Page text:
Dyson’s reaction, while not as grandiose as Bautista’s, was a reaction that was just as impulsive as Bautista’s bat flip, and yet, somehow, it seems like a lot of people deem his reaction to be more acceptable. Is it because he did his best to feign composure through it all? Do you really think he wouldn’t have approached Edwin Encarnacion in the midst of all the mayhem if the bat flip didn’t happen? I don’t. There is a Great Repression in this country, and I hate the way I phrased that, because it sounds so cheesy and adolescent, and really, what do I know? But it does feel like there is a sweeping under the rug of emotions, of feelings, and of truth. This is just how we’ve structured things; to be poised in all circumstance so that no one can see how truly horrible or beautiful we really are. Newscasters delivering horror stories; politicians admitting to affairs; talking about something you did that you’re extremely proud of but don’t want to seem too proud of — there are guidelines right down to accepted cadences, gestures, tones, and expressions for delivering each of these like they each came from an acceptable social norms textbook. Big, real emotions tend to make other people feel uncomfortable because conduct says we repress them and stay status quo. If I seem to be disgusted by it all, I’m not…as much as I used to be. But that’s probably because of anger management, finding love, and the birth of my son — three things I can talk in restricted excitement about because I’m starting to well-adjust…obviously, I’m not there yet if I’m ranting about all of this because I’m caught up in the debate of whether or not a bat flip is acceptable.

Sam Dyson said, in a post-game interview, “he (Bautista) is a huge role model for the younger generation coming up playing this game and he’s doing stuff kids do in wiffle ball games and backyard baseball, it shouldn’t be done”. First of all, Sam Dyson has been teammates with Jose Bautista, Giancarlo Stanton, and bat-flipper extraordinaire, Jose Fernandez. Do you think he was appalled at their flips when he was their teammate? Also, Sam Dyson literally just said, it’s a game, and that’s the point anyone who has ever played the game has been hammered with — “never stop having fun! Remember why you play! It’s just a game!”

I understand the game Dyson and Bautista play is also their job. I understand that to play the game professionally means having to work harder than you ever thought you could work, and that that probably has a tendency to mute and mature the game a bit — and like with anything, sometimes it’s a struggle to remember why you do it. But for Jose Bautista, everything culminated in that one swing. In that one moment after he connected with the pitch from Dyson, every swing he ever took, every time he tried out for a team, every early morning and every late night spent training made perfect sense to him. He was experiencing the moment most people, including himself up to that point, only conjure up in back yard wiffle ball games. So please, in a world where we’re forced to repress so much, don’t take the humanity out of the game, and don’t try to take away anything from Jose Bautista’s moment. Given everything in his life that led Bautista to that immensely emotional game 5, given the gravity of the situation, the no doubt distance of the home run, the do-or-die premise of the game, I’d say that bat flip was absolutely, spot-on, 100% perfect.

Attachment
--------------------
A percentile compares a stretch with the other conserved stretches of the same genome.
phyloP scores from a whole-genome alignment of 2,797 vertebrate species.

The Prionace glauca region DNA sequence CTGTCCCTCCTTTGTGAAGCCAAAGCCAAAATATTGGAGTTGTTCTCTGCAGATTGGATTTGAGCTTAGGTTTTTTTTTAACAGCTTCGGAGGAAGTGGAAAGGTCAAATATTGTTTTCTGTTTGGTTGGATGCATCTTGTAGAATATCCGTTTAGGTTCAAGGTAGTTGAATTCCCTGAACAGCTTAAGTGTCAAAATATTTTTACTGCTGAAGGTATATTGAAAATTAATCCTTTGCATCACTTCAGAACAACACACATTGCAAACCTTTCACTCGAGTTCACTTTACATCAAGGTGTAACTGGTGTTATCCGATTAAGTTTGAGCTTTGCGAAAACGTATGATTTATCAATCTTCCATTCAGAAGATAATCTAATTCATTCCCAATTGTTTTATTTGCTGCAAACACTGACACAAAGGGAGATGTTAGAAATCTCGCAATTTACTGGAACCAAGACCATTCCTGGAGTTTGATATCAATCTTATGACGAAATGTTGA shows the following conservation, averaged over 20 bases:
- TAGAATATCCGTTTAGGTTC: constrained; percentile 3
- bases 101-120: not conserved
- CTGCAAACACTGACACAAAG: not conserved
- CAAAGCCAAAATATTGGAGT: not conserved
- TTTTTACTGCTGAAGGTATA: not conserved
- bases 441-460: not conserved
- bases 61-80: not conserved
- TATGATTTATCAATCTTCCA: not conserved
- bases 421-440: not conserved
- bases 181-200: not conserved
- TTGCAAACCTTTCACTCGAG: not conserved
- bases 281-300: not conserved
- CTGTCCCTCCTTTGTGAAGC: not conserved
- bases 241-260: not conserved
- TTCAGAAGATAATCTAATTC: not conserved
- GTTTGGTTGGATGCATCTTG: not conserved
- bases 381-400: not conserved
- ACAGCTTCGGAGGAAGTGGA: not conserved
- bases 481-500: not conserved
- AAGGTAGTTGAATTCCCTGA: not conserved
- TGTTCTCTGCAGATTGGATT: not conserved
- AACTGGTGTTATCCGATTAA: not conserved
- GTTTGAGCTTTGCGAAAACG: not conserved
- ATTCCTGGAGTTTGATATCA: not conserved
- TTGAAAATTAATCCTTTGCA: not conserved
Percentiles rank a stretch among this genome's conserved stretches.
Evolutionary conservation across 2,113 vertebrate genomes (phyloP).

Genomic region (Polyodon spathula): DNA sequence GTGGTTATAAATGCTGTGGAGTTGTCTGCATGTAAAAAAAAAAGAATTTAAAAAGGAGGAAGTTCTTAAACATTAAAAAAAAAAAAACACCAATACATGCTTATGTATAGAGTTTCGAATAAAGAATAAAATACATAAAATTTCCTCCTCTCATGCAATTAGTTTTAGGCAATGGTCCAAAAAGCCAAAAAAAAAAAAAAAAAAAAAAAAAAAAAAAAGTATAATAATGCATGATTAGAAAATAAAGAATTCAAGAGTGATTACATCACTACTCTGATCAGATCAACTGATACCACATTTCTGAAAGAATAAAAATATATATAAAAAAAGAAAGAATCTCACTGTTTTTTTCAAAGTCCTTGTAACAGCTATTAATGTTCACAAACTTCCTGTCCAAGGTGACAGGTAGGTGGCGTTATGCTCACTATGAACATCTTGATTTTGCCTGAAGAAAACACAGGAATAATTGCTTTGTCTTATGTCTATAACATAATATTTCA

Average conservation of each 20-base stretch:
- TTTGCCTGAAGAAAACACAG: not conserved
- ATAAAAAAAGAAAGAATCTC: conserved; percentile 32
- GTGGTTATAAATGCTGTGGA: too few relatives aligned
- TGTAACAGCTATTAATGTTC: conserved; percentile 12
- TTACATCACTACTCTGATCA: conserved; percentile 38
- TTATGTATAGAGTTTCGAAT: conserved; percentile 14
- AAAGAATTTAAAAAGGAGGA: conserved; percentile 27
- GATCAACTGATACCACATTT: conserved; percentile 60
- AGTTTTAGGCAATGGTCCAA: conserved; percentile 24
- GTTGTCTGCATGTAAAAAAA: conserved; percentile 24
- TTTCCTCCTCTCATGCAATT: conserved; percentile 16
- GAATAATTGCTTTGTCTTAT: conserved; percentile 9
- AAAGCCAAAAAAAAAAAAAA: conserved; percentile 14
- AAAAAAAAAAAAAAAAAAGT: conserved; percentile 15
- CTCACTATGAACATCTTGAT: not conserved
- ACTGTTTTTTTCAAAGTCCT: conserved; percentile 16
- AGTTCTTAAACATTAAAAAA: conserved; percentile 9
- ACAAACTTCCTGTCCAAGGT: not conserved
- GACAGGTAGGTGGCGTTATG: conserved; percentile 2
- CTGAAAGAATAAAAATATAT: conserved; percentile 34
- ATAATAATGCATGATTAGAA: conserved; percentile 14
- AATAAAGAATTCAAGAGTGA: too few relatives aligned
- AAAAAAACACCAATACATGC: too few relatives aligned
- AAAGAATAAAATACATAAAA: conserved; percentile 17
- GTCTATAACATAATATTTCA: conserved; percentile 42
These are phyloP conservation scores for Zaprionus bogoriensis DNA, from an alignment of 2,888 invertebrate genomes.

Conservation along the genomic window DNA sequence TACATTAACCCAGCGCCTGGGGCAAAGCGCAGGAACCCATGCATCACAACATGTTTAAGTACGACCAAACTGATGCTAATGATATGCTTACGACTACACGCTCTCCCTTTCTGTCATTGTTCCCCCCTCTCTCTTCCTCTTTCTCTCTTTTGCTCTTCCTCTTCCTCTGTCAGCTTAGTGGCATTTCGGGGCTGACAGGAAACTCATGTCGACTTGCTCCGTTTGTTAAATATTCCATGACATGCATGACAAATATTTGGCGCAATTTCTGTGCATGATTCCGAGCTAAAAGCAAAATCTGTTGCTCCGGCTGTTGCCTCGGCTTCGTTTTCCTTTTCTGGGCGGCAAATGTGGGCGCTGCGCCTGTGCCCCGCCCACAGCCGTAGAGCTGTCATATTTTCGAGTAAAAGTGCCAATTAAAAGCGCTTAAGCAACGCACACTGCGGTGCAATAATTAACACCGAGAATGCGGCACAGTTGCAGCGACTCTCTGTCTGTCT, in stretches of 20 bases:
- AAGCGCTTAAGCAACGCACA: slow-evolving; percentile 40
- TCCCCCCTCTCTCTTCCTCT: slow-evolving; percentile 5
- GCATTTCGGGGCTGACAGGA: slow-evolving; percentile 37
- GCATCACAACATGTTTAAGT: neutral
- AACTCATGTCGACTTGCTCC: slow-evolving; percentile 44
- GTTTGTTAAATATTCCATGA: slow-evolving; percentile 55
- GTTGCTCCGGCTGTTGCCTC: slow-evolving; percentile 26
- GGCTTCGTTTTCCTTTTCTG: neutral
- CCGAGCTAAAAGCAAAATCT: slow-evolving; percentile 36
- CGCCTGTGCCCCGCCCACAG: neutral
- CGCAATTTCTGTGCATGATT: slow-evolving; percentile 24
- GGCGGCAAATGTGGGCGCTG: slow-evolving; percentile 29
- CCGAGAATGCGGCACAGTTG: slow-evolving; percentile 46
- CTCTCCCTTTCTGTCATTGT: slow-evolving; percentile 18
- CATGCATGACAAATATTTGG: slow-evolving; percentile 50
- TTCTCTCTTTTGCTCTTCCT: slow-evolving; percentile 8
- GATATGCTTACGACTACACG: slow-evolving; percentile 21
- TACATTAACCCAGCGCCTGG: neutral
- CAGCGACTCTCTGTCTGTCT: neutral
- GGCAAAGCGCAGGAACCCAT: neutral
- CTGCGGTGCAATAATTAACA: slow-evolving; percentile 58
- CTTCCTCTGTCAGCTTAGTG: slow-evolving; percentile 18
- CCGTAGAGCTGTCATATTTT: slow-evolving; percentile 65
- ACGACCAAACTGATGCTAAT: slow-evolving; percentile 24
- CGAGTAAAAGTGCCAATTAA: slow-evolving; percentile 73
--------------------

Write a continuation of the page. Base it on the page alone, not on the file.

Can we Calculate MVP with a CPA?

No this isn’t a piece for accountants so please don’t give up on it or go to sleep!  It is an MVP discussion, and there is always a lot to talk about with the MVP, the very definition of which is vague, entitling anyone to interpret it how they wish.  There are perpetual questions– is it for an outstanding player or one who can meet some criteria of clutch?  Can a pitcher be more valuable than an everyday player?  Must a candidate play on a contender?

This article lays out a framework for quantifying these issues.   As described, a definitive answer requires a little more data than we now have, but it’s possible to have this data for an interesting quantitative measure of the MVP.

Let’s start with principles:

  • The objective is to win a championship. I don’t expect this to be controversial, is it?  As we’ll get into, this doesn’t mean a non-contender can’t win, but it will be more difficult for them to do so.
  • Context and chances matter. We aren’t trying to pick the best player, we’re trying to pick the most valuable.  We’re not trying to forecast the future, we’re looking back at the past.  Whether a player benefits from the luck of situations or of opportunities, the player who capitalizes upon his luck seems to this author to have been more valuable than an unlucky player who doesn’t have as many such opportunities.  Dave Studeman and Dave Cameron have written well on this topic.  If you don’t agree, take it up with them.  (For future research – must an author’s first name begin with the letter “D” to believe this?)  Further, the context of a player’s team matters – clinching a pennant on the last day is more valuable based upon context than an April rout or a meaningless September game between call-ups.